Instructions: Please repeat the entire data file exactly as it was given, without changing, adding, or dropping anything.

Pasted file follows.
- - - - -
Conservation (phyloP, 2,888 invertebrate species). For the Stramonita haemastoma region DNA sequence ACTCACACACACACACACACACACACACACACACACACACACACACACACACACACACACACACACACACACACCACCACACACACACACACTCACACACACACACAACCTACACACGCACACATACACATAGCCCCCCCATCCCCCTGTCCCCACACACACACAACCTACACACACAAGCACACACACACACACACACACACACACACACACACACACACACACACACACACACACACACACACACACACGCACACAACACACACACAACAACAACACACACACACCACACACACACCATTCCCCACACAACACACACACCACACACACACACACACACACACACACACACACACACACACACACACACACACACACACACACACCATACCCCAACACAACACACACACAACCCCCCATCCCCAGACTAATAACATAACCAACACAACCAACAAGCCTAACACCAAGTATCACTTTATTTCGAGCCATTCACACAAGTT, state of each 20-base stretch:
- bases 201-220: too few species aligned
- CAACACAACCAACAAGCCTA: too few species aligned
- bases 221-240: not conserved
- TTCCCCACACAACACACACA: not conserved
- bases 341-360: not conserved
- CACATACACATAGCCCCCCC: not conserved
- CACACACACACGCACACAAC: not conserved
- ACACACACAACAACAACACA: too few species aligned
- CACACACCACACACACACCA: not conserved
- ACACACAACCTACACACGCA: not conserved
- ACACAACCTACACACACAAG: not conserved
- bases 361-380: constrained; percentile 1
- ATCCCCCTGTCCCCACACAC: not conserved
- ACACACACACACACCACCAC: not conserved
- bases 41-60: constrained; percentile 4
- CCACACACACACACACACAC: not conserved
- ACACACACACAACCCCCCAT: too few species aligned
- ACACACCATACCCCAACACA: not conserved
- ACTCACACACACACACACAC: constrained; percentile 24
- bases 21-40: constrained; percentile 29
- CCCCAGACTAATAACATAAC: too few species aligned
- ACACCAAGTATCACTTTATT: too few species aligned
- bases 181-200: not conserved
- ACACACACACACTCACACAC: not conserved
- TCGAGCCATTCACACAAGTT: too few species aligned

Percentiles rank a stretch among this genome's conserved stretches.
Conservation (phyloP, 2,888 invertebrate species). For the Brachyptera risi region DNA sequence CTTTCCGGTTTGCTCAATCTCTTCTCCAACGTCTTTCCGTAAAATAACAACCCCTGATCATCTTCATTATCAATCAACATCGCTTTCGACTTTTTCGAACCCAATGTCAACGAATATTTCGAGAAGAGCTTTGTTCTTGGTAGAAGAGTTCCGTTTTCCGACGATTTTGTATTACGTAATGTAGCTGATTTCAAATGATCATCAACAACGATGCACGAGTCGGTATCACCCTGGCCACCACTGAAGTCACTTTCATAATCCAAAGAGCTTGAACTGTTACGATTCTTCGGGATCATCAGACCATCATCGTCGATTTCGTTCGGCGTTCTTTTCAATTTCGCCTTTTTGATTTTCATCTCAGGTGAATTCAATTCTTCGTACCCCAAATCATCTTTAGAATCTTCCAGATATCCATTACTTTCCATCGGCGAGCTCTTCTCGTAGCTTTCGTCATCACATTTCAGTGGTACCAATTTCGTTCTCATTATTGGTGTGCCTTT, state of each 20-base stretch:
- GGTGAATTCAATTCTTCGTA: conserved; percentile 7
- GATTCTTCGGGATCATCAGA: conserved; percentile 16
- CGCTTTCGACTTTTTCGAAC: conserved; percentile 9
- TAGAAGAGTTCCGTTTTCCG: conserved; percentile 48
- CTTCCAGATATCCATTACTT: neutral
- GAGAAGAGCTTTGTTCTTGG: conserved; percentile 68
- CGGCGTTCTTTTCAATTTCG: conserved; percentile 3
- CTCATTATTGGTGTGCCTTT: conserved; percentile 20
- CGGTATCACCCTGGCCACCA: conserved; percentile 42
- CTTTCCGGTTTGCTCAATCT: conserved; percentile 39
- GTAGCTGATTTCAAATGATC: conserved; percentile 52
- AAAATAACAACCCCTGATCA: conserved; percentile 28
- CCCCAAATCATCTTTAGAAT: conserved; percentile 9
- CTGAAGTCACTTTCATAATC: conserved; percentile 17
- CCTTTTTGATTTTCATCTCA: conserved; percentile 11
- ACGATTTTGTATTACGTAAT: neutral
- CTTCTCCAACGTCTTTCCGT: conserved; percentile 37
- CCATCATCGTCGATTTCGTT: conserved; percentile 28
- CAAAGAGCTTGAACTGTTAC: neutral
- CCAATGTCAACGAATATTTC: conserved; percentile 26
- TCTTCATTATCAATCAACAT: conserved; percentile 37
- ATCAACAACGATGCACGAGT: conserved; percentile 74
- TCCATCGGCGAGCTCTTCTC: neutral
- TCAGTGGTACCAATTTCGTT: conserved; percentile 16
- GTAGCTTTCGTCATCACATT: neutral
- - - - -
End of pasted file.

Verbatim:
Conservation (phyloP, 2,888 invertebrate species). For the Stramonita haemastoma region DNA sequence ACTCACACACACACACACACACACACACACACACACACACACACACACACACACACACACACACACACACACACCACCACACACACACACACTCACACACACACACAACCTACACACGCACACATACACATAGCCCCCCCATCCCCCTGTCCCCACACACACACAACCTACACACACAAGCACACACACACACACACACACACACACACACACACACACACACACACACACACACACACACACACACACACGCACACAACACACACACAACAACAACACACACACACCACACACACACCATTCCCCACACAACACACACACCACACACACACACACACACACACACACACACACACACACACACACACACACACACACACACACACCATACCCCAACACAACACACACACAACCCCCCATCCCCAGACTAATAACATAACCAACACAACCAACAAGCCTAACACCAAGTATCACTTTATTTCGAGCCATTCACACAAGTT, state of each 20-base stretch:
- bases 201-220: too few species aligned
- CAACACAACCAACAAGCCTA: too few species aligned
- bases 221-240: not conserved
- TTCCCCACACAACACACACA: not conserved
- bases 341-360: not conserved
- CACATACACATAGCCCCCCC: not conserved
- CACACACACACGCACACAAC: not conserved
- ACACACACAACAACAACACA: too few species aligned
- CACACACCACACACACACCA: not conserved
- ACACACAACCTACACACGCA: not conserved
- ACACAACCTACACACACAAG: not conserved
- bases 361-380: constrained; percentile 1
- ATCCCCCTGTCCCCACACAC: not conserved
- ACACACACACACACCACCAC: not conserved
- bases 41-60: constrained; percentile 4
- CCACACACACACACACACAC: not conserved
- ACACACACACAACCCCCCAT: too few species aligned
- ACACACCATACCCCAACACA: not conserved
- ACTCACACACACACACACAC: constrained; percentile 24
- bases 21-40: constrained; percentile 29
- CCCCAGACTAATAACATAAC: too few species aligned
- ACACCAAGTATCACTTTATT: too few species aligned
- bases 181-200: not conserved
- ACACACACACACTCACACAC: not conserved
- TCGAGCCATTCACACAAGTT: too few species aligned

Percentiles rank a stretch among this genome's conserved stretches.
Conservation (phyloP, 2,888 invertebrate species). For the Brachyptera risi region DNA sequence CTTTCCGGTTTGCTCAATCTCTTCTCCAACGTCTTTCCGTAAAATAACAACCCCTGATCATCTTCATTATCAATCAACATCGCTTTCGACTTTTTCGAACCCAATGTCAACGAATATTTCGAGAAGAGCTTTGTTCTTGGTAGAAGAGTTCCGTTTTCCGACGATTTTGTATTACGTAATGTAGCTGATTTCAAATGATCATCAACAACGATGCACGAGTCGGTATCACCCTGGCCACCACTGAAGTCACTTTCATAATCCAAAGAGCTTGAACTGTTACGATTCTTCGGGATCATCAGACCATCATCGTCGATTTCGTTCGGCGTTCTTTTCAATTTCGCCTTTTTGATTTTCATCTCAGGTGAATTCAATTCTTCGTACCCCAAATCATCTTTAGAATCTTCCAGATATCCATTACTTTCCATCGGCGAGCTCTTCTCGTAGCTTTCGTCATCACATTTCAGTGGTACCAATTTCGTTCTCATTATTGGTGTGCCTTT, state of each 20-base stretch:
- GGTGAATTCAATTCTTCGTA: conserved; percentile 7
- GATTCTTCGGGATCATCAGA: conserved; percentile 16
- CGCTTTCGACTTTTTCGAAC: conserved; percentile 9
- TAGAAGAGTTCCGTTTTCCG: conserved; percentile 48
- CTTCCAGATATCCATTACTT: neutral
- GAGAAGAGCTTTGTTCTTGG: conserved; percentile 68
- CGGCGTTCTTTTCAATTTCG: conserved; percentile 3
- CTCATTATTGGTGTGCCTTT: conserved; percentile 20
- CGGTATCACCCTGGCCACCA: conserved; percentile 42
- CTTTCCGGTTTGCTCAATCT: conserved; percentile 39
- GTAGCTGATTTCAAATGATC: conserved; percentile 52
- AAAATAACAACCCCTGATCA: conserved; percentile 28
- CCCCAAATCATCTTTAGAAT: conserved; percentile 9
- CTGAAGTCACTTTCATAATC: conserved; percentile 17
- CCTTTTTGATTTTCATCTCA: conserved; percentile 11
- ACGATTTTGTATTACGTAAT: neutral
- CTTCTCCAACGTCTTTCCGT: conserved; percentile 37
- CCATCATCGTCGATTTCGTT: conserved; percentile 28
- CAAAGAGCTTGAACTGTTAC: neutral
- CCAATGTCAACGAATATTTC: conserved; percentile 26
- TCTTCATTATCAATCAACAT: conserved; percentile 37
- ATCAACAACGATGCACGAGT: conserved; percentile 74
- TCCATCGGCGAGCTCTTCTC: neutral
- TCAGTGGTACCAATTTCGTT: conserved; percentile 16
- GTAGCTTTCGTCATCACATT: neutral